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Bank of England Releases Report on Climate-Related Risks and the Regulatory Capital Frameworks

Bank of England Releases Report on Climate-Related Risks and the Regulatory Capital Frameworks

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This report sets out the Bank’s latest thinking on climate-related risks and regulatory capital frameworks. The report includes updates on: capability and regime gaps; capitalisation timelines; and areas for future research and analysis.

In October 2021, the Bank of England (the Bank) published its Climate Change Adaptation Report (CCAR), which set out early thinking on climate change and the regulatory capital frameworks for banks and insurers. The CCAR set out that the current frameworks already capture climate-related risks (climate risks) to some extent, including through capital models and credit ratings. However, risk capture may be incomplete due to difficulties in estimating climate risks (capability gaps) and there may be challenges in capturing risks in the existing capital regimes (regime gaps).

The Bank committed to undertaking further work on these topics. It has engaged with a range of stakeholders to inform this work, including through a call for research papers and hosting a high-profile, focused research conference, as well as undertaking its own internal work. This report sets out an update and key findings from that work. It does not set out any policy changes but sets out the Bank’s thinking and identifies areas for future work.

See related article: EIB Lends €300 Million to novobanco for Financing SMEs & MidCaps and Climate Action

Key findings

  • Existing capability and regime gaps create uncertainty over whether banks and insurers are sufficiently capitalised for future climate-related losses. This uncertainty represents a risk appetite challenge for micro and macroprudential regulators. Regulators, including the Bank, need to form judgements on whether quantified and unquantified risks are within risk appetite – and act accordingly.
  • Effective risk-management controls within PRA-regulated firms (firms) can reduce the quantum of capital required in the future for resilience, but the absence of controls might suggest a greater quantum of capital will be required. As a short-term priority, the Bank is focused on ensuring firms make progress to address ‘capability gaps’ to improve their identification, measurement, and management of climate risks.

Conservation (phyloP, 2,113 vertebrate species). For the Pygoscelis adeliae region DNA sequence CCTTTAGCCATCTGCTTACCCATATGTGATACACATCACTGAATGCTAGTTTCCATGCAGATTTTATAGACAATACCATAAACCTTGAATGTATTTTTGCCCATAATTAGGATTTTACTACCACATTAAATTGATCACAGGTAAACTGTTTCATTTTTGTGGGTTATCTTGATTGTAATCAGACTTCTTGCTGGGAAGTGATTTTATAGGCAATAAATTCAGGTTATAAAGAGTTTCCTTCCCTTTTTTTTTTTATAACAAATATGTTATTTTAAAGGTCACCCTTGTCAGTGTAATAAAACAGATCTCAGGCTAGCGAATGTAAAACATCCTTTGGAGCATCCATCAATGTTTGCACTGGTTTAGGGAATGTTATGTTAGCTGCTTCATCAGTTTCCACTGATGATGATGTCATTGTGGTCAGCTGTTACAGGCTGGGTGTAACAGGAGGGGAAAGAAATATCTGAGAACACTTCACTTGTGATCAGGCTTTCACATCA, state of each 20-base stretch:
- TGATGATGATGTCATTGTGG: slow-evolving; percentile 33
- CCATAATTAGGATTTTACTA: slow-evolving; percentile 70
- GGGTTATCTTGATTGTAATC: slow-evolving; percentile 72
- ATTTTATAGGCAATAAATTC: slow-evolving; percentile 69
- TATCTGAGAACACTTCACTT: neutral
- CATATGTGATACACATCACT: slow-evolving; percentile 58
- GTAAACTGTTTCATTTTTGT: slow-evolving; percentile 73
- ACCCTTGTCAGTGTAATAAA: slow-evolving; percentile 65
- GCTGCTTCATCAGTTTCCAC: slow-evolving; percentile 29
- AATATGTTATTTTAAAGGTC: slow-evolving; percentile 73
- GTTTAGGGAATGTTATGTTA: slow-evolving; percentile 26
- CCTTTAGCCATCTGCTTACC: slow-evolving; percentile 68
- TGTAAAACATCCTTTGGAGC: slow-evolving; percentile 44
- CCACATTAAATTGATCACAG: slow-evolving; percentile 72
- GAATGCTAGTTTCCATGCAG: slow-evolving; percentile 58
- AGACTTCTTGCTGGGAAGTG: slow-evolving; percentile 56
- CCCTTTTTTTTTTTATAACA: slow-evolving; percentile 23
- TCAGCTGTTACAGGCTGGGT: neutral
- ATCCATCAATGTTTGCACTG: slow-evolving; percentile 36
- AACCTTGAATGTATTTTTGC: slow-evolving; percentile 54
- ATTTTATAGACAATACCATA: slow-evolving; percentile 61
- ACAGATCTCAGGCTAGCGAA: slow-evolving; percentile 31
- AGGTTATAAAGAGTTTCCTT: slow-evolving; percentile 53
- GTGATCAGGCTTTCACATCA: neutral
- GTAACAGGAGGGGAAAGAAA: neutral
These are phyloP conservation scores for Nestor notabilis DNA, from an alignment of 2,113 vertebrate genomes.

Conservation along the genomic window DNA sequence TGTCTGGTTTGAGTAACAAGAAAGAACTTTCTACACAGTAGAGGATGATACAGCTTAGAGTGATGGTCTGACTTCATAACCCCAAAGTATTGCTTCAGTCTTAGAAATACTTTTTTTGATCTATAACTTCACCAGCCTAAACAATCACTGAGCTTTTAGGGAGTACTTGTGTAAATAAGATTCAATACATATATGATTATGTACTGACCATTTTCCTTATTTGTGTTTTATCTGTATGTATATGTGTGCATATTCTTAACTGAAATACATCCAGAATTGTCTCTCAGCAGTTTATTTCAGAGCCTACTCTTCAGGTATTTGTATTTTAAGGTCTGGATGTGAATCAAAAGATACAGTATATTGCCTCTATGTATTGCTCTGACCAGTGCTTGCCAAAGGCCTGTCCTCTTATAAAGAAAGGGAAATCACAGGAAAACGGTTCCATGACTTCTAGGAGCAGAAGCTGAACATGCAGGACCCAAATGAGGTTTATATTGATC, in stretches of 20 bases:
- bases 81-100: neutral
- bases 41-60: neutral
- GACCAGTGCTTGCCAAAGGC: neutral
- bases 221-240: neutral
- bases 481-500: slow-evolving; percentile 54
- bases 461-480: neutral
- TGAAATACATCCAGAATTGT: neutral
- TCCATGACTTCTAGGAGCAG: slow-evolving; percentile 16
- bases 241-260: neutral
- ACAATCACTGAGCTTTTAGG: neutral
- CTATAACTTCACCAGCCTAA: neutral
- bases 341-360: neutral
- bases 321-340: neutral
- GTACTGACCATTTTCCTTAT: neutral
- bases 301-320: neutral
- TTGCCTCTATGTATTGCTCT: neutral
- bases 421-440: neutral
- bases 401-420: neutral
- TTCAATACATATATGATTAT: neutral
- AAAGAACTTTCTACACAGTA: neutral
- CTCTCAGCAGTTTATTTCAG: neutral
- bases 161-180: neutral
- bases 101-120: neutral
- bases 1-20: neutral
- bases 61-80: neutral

• The Bank has explored conceptual issues to better understand the nature and materiality of ‘regime gaps’ in the capital framework. The unique characteristics of climate risks mean that their capture by capital frameworks requires a more forward-looking approach than used for many other risks. Scenario analysis and stress testing will play a key role in this. Regulators, including the Bank, need to focus on the development of these frameworks and how they can inform capital requirements. Firms will be expected to make further progress in this regard.
  • Current evidence suggests that the existing time horizons over which risks are capitalised by banks and insurers are appropriate for climate risks. Therefore, there does not appear to be sufficient justification for regulators, including the Bank, to make a policy change to these time horizons. The Bank will continue to explore how climate risks can be calibrated within the timelines embedded in existing capital frameworks.
  • Further work is needed to assess whether there may be a regime gap in the macroprudential framework. Any use of macroprudential tools would need to be assessed carefully against how well they mitigate climate risks, their behavioural impacts, and the potential for unintended consequences. Calibration of macroprudential tools would also be challenging given uncertainties around climate risks and the need for them to help facilitate an orderly transition to net zero. The Bank will explore the nature and materiality of such regime gaps as part of its ongoing policy work and consider whether action to address them would be appropriate.
  • Research on the conceptual challenges of incorporating climate risks into the capital frameworks appears to be limited based on submissions to the Bank’s call for research papers. Further research and greater public dialogue would therefore be valuable, notably in sparsely covered areas listed within this report. More detailed research/analytical questions and how to notify the Bank on future relevant projects is set out in the Annex.

3. The Bank will undertake further analysis to explore whether changes to the regulatory capital frameworks may be required. In particular, the Bank will progress work to:

  • ensure firms continue to make progress to address capability gaps;
  • build its capabilities and forward-looking tools to judge the resilience of financial system to climate risks;
  • support initiatives to enhance climate disclosures;
  • promote high quality and consistent accounting for climate risks;
  • build understanding of and address material regime gaps in the capital frameworks;
  • supervise against SS3/19 – ‘Enhancing banks’ and insurers’ approaches to managing the financial risks from climate change’, including work to build an understanding of banks’ evolving approaches to Pillar 2 add-ons; and
  • engage in relevant discussions at international fora to inform domestic policymaking.

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